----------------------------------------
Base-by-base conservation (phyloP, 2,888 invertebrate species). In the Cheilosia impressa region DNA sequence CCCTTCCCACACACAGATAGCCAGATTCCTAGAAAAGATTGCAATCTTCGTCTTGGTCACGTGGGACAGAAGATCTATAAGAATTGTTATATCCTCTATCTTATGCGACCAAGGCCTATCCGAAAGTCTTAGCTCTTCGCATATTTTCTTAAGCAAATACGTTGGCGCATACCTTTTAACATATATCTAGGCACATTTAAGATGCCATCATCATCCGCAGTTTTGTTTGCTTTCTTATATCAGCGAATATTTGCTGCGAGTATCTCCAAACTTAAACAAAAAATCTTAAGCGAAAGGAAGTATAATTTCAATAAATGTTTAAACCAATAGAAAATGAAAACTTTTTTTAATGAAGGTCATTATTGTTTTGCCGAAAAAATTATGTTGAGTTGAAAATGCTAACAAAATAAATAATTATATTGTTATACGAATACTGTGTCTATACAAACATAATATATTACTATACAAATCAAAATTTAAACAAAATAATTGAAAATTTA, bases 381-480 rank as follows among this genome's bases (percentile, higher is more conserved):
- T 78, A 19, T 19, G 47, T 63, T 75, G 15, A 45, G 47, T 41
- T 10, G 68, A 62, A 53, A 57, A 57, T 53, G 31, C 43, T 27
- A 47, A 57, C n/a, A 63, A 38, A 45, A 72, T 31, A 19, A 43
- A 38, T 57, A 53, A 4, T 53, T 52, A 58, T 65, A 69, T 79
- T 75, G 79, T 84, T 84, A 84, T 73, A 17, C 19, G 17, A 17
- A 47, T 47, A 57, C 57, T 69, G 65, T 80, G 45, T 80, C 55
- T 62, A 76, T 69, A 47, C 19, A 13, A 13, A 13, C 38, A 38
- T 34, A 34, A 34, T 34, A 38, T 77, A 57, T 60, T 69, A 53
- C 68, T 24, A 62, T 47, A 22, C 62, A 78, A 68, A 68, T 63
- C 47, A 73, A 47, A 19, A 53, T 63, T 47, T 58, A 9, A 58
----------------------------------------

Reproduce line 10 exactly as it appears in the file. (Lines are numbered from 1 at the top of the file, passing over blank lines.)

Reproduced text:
- C 68, T 24, A 62, T 47, A 22, C 62, A 78, A 68, A 68, T 63